State tax collections collapsed even more quickly than expected last month as tourism and much of the rest of the economy shut down in response to the new coronavirus pandemic, according to tax data released Friday.
Meanwhile, House and Senate lawmakers said they have cobbled together a $1 billion package of state budget fixes they say will make it unnecessary for Gov. David Ige to impose public worker pay cuts and furloughs next year.
Lawmakers also plan to authorize Ige to borrow billions of dollars more from the federal government to help get the state through the pandemic but predict that if the latest budget projections hold, the state won’t immediately need that money to balance the budget in the fiscal year that begins July 1.
“We’re not cutting from existing operations,” said Senate Ways and Means Committee Chairman Donovan Dela Cruz. “The whole point was so that we could avoid the furloughs and the kind of drastic cuts that were previously announced. This gives another option so we can still keep government intact, fill the puka, and gives us options for later.”
But the tax collection data released Friday suggests even the latest grim budget projections may be too optimistic.
The state Council on Revenues, a panel of experts tasked with projecting state tax collections, predicted in early March that total taxes collected in the fiscal year that ends June 30 would grow by 3.8% over last year’s collections. Their guess was that since the pandemic hit late in the fiscal year, most of the economic impact would be felt the following year.
But the April tax collection data released Friday shows collections are essentially flat, growing at just two-tenths of 1% during the first 10 months of the fiscal year as compared to last year. Each percentage-point change in tax collections amounts to about $70 million, which means the state is on track to collect about $250 million less this year than the council projected just two months ago.
Ige has said the state is confronting a budget shortfall of about $1.5 billion for this year and next year.
In a written statement released with the new tax data, Ige said that “due to the COVID-19 emergency and the actions taken in Hawaii to flatten the curve in March, we were bracing for lower tax collections in April 2020 due to the decline in economic activity.”
The state imposed a mandatory two-week quarantine on all people arriving in Hawaii effective March 23, which caused the visitor count to drop from about 30,000 arrivals per day to just a few hundred or less. That sent hotel room and excise taxes into a steep dive. The state also allowed residents to delay paying their income taxes from April 20 to July 20.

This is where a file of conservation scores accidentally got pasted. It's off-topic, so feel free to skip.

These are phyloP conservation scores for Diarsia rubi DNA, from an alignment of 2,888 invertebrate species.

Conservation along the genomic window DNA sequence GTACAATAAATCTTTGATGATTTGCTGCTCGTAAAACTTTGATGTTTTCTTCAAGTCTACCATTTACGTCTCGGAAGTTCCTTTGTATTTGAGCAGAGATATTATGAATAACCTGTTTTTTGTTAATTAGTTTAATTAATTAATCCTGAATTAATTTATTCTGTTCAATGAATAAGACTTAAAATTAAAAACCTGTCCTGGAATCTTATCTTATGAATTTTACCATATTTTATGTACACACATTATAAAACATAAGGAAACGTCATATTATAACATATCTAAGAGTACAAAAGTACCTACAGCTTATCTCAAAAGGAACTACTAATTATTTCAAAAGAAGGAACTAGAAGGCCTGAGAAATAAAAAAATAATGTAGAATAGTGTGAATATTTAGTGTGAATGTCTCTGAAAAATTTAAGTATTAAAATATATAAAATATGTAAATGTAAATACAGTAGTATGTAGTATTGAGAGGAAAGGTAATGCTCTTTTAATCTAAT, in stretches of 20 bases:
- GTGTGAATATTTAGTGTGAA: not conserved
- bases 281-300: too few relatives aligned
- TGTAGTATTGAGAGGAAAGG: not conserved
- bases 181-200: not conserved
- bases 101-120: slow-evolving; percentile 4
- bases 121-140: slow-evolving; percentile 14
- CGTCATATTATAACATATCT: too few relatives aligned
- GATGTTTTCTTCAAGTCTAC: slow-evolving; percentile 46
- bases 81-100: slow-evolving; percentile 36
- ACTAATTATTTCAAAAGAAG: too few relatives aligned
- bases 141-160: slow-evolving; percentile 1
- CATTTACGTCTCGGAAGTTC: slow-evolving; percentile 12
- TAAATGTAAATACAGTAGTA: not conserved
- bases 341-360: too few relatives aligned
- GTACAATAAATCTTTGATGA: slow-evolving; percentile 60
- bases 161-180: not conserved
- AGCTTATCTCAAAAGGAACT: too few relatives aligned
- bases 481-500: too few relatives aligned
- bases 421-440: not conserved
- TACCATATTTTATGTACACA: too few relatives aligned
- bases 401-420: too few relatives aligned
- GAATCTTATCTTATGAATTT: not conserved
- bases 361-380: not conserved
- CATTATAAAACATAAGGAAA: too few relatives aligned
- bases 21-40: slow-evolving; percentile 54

The stay-at-home order that took effect March 24 also dramatically reduced economic activity and tax collections, and “a further decline is expected to be reflected in May 2020 tax collections,” according to Ige’s statement.
Last month the governor told leaders of the public worker unions he intended to impose 20% paycuts for state employees including teachers, a plan that was immediately opposed by House Speaker Scott Saiki and Senate President Ron Kouchi.
Union leaders and other critics argue that cutting the pay of public workers would do further harm to the stricken state economy, and might even prolong the crisis.
The Legislature will return to the state Capitol on Monday to take up a package of five bills to try to prepare the state for the hard times ahead while persuading Ige that pay cuts for public workers aren’t necessary. Lawmakers say they calculate the budget shortfall is actually about $1 billion, not the $1.5 billion the governor has cited.
Dela Cruz said the plan is to amend the budget bill House Bill 2200 to scoop up $71 million that was budgeted for salaries for vacant state government positions. They expect an additional $286 million will be left unspent from this year’s budget, largely because of spending restrictions imposed by Ige.
Lawmakers also intend to substitute borrowed money for $270 million in cash that was budgeted last year for the Rental Housing Revolving Fund and work at Aloha Stadium, which will free up that money to make it available to spend on government operations, Dela Cruz said.
All that, combined with $25 million taken from the mental health and substance abuse special fund and $395 million in the state’s “rainy day” budget reserve fund, should be enough to cover the shortfall for next year, he said.
The message to the administration is, “If you need $1 billion, here’s $1 billion,” said House Finance Committee Chairwoman Sylvia Luke. “I think they just had difficulty identifying where the pots are, and we’re just doing the administration’s work in identifying” the available funding.
In one change that will be felt in the community, lawmakers customarily distribute $10 million in grants each year to nonprofits statewide, but that won’t happen this year, Dela Cruz said. Instead, Luke said Hawaii nonprofit organizations can apply for billions of dollars in federal funding that has been made available through the CARES Act.
The state has received $862 million in federal funding under the CARES Act to support state and local governments during the pandemic, and Luke said lawmakers will appropriate $80 million of that for Hawaii County, $66.5 million for Maui County and $28.7 million for Kauai County. Honolulu has already received an allocation of federal funding from the CARES Act.
Lawmakers also will use House Bill 2725 to ratchet up the state construction budget to $2.1 billion in an effort to stimulate the economy, Dela Cruz said. And they plan to amend House Bill 1631 and Senate Bill 75 authorizing Ige to borrow and spend billions of dollars in federal Municipal Liquidity Facility funds if necessary. That money must be repaid within three years.
A spokeswoman for Ige said Friday the governor had not yet seen the package proposed by lawmakers and could not comment on it.